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ICOS 2008 Conference Abstract

Names in a 17th Century Atlas of the Dutch East India Company

F Ormeling
Utrecht University, Netherlands

In 1690, the board of the Dutch East India Company (VOC "Verenigde Oostindische Compagnie") in Amsterdam commissioned the cartographer Isaak de Graaf to produce an atlas of the company’s trading area, which stretched from Capetown to Japan. The atlas, produced to support the strategical decisions of the VOC board, contains about 10 000, mostly coastal names. These have been identified and analysed.
First, the object categories discerned were noted, and subsequently the names imposed by the European nations identified; these were compared with the object categories, in order to find out the kind of objects named preferentially by the Europeans. Some national characteristics in the naming behaviour of the various European nations were tentatively marked.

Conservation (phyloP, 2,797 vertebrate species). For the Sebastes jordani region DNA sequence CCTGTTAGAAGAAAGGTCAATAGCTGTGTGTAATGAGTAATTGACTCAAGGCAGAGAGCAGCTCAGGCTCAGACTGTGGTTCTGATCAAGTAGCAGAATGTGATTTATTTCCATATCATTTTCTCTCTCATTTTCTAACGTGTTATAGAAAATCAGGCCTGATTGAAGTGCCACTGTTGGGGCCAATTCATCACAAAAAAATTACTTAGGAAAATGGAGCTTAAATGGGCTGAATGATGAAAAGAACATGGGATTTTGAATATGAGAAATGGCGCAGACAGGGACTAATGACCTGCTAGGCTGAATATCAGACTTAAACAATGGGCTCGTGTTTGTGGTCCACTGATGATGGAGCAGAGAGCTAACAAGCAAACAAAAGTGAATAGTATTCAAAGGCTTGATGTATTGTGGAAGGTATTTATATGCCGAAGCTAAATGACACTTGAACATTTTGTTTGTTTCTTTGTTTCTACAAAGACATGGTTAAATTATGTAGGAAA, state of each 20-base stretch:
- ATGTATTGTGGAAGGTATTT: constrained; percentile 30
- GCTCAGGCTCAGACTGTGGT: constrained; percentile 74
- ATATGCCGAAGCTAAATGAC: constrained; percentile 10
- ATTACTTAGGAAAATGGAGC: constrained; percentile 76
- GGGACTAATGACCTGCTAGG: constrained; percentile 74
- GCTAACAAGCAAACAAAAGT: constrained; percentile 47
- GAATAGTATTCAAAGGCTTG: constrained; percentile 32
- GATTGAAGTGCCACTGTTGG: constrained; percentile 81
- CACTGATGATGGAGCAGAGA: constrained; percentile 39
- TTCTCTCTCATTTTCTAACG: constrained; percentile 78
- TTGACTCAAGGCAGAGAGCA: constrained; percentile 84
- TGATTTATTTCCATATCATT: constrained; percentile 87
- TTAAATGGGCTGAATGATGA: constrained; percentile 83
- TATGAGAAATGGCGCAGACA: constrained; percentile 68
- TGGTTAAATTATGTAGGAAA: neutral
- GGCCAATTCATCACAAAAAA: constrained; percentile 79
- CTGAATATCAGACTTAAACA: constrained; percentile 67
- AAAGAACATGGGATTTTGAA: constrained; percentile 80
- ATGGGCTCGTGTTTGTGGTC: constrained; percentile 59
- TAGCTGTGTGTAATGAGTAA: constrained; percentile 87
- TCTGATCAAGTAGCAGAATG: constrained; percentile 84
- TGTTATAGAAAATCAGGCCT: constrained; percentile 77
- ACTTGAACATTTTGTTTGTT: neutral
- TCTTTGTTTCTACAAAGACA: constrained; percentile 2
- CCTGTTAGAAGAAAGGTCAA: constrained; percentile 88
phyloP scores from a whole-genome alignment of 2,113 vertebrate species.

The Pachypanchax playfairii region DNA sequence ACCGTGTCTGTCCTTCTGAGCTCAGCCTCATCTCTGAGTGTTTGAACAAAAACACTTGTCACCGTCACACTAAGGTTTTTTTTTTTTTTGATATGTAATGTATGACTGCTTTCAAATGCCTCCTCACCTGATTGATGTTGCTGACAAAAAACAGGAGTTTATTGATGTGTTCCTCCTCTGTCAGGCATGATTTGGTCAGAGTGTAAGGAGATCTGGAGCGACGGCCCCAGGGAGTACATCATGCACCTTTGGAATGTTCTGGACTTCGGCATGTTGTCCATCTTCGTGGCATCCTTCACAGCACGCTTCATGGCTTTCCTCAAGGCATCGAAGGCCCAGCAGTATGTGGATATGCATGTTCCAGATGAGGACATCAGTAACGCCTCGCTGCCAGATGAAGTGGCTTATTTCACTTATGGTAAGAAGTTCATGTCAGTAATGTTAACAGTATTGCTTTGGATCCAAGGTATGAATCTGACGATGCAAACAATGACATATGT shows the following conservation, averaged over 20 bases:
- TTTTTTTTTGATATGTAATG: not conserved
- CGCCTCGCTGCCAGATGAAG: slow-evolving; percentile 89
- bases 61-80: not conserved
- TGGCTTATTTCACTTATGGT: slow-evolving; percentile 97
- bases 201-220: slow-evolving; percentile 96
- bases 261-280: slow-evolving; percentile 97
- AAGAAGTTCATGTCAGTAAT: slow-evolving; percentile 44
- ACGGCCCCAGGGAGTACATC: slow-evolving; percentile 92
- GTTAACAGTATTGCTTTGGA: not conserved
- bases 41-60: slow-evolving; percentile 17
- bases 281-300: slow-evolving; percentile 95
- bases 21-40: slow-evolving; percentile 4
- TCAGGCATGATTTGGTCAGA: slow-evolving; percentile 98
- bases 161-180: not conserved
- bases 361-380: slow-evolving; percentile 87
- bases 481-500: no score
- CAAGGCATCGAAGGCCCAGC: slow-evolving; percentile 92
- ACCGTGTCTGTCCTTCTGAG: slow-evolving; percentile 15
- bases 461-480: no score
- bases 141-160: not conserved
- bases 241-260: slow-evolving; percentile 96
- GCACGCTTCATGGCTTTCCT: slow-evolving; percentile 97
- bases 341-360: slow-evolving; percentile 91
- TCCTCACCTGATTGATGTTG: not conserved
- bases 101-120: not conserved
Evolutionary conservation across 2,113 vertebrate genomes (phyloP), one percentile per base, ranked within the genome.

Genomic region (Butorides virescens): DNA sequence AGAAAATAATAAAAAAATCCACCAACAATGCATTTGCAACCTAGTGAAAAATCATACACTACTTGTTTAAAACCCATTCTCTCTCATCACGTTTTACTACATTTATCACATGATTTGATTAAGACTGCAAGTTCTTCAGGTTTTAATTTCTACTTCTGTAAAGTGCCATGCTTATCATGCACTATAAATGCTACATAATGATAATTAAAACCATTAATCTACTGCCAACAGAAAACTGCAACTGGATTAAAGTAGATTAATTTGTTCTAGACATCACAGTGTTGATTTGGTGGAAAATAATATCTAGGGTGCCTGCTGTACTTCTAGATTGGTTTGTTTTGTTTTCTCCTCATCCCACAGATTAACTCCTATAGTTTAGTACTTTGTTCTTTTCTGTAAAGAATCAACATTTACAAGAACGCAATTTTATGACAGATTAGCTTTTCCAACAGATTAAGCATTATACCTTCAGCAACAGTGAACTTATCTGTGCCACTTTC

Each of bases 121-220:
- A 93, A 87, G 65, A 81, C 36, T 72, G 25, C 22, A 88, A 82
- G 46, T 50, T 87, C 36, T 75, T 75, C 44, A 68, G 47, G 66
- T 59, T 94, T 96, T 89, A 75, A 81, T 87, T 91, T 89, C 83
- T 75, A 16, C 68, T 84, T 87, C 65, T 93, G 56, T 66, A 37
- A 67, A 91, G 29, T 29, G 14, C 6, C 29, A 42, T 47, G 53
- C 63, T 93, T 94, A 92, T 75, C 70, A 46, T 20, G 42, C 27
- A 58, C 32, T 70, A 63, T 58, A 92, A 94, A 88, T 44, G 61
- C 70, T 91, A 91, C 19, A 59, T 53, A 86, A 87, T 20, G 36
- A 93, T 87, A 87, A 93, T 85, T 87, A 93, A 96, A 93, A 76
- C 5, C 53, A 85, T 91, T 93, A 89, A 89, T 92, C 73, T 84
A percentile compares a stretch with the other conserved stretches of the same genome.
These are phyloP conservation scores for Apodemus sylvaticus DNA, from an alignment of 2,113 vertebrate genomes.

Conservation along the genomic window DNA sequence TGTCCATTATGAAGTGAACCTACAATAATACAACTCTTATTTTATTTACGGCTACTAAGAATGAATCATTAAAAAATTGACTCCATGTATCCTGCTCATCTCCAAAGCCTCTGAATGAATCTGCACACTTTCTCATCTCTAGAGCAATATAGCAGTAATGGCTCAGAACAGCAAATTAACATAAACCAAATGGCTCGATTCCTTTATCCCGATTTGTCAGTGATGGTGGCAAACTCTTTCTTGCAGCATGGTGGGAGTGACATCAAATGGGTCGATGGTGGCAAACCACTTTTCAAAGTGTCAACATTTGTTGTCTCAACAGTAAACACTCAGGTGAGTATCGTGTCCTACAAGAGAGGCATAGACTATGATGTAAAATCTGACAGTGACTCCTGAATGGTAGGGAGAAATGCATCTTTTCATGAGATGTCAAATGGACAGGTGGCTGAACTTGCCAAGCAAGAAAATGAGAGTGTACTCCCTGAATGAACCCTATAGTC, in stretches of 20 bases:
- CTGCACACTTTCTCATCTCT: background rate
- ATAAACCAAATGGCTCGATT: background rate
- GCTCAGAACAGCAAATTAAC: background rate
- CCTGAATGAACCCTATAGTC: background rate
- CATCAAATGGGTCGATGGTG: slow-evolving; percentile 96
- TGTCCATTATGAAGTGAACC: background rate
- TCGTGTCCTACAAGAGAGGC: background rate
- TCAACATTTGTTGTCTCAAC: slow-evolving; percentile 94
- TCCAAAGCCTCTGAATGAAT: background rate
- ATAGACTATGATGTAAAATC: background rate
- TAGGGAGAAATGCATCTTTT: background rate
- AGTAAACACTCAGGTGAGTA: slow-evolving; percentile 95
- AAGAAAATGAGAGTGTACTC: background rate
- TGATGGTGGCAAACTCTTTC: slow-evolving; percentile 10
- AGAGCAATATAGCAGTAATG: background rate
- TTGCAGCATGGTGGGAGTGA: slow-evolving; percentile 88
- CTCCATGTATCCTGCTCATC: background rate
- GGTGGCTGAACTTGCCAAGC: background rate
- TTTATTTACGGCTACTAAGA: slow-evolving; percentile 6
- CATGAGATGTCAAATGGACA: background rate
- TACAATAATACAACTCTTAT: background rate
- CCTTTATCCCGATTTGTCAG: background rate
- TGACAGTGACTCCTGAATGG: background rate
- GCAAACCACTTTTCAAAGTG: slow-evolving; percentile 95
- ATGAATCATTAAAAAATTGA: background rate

This paper then zooms in on the names imposed by the VOC mariners; a distinction was made between descriptive names, conceptual names, religious and commemorative names. This last category is subdivided into objects named for the home country, the explorer’s ship, its officers, its patrons or its home town. The Dutch explorers seem to stand out by their custom to name groups of small islands for the towns in their home country or province. This phenomenon is christened nostalgia archipelagos.

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